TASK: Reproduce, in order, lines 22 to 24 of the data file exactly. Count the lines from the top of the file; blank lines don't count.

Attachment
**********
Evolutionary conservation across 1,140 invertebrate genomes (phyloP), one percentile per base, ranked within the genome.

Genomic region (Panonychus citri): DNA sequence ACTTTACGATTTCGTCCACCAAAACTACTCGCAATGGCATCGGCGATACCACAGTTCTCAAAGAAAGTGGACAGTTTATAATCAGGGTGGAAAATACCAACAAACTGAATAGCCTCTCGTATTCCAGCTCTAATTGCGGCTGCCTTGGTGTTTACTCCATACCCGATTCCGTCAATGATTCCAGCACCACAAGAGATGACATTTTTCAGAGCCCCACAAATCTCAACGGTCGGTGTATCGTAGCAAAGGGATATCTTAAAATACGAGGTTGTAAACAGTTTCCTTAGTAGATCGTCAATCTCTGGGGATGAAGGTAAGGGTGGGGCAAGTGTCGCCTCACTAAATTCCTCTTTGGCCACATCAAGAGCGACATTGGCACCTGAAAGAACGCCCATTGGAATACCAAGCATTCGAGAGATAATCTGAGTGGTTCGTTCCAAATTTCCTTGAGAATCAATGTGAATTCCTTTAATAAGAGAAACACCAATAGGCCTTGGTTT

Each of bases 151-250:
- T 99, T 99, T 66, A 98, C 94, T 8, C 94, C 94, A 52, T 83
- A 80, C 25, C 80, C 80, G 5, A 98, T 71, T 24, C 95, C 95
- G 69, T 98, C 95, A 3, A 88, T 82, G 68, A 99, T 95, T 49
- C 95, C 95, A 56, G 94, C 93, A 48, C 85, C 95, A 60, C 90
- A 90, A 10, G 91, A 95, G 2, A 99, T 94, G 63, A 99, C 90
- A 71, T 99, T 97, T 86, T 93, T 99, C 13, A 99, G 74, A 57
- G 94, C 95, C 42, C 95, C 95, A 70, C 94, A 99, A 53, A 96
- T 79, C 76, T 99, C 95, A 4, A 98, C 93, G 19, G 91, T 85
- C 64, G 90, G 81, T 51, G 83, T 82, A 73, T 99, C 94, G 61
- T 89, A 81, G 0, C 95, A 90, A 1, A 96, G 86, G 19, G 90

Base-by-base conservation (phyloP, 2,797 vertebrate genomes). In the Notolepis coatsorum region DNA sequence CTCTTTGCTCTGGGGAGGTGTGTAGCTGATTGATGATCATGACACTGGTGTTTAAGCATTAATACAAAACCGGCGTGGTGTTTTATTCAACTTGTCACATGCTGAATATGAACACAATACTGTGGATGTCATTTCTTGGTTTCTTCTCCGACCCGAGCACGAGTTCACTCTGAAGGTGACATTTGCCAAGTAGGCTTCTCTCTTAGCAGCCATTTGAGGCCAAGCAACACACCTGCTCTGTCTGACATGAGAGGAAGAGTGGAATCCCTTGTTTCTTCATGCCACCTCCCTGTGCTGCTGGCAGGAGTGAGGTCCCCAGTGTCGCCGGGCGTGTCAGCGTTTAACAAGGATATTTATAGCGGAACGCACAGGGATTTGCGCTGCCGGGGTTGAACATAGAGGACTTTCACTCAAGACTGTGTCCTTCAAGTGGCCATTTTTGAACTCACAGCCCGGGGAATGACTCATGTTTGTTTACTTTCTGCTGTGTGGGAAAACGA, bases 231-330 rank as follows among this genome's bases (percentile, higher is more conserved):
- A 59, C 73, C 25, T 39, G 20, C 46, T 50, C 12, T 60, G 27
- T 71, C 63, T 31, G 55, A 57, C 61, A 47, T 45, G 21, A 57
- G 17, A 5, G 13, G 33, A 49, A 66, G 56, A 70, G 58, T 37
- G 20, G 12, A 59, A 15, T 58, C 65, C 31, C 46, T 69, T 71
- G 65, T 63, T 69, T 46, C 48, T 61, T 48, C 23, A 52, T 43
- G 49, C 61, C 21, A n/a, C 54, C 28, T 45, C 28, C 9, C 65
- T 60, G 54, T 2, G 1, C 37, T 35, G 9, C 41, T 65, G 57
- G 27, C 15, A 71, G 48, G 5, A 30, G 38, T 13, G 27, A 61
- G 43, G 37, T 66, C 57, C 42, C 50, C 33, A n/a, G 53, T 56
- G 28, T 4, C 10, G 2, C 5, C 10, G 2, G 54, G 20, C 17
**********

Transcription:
- G 27, C 15, A 71, G 48, G 5, A 30, G 38, T 13, G 27, A 61
- G 43, G 37, T 66, C 57, C 42, C 50, C 33, A n/a, G 53, T 56
- G 28, T 4, C 10, G 2, C 5, C 10, G 2, G 54, G 20, C 17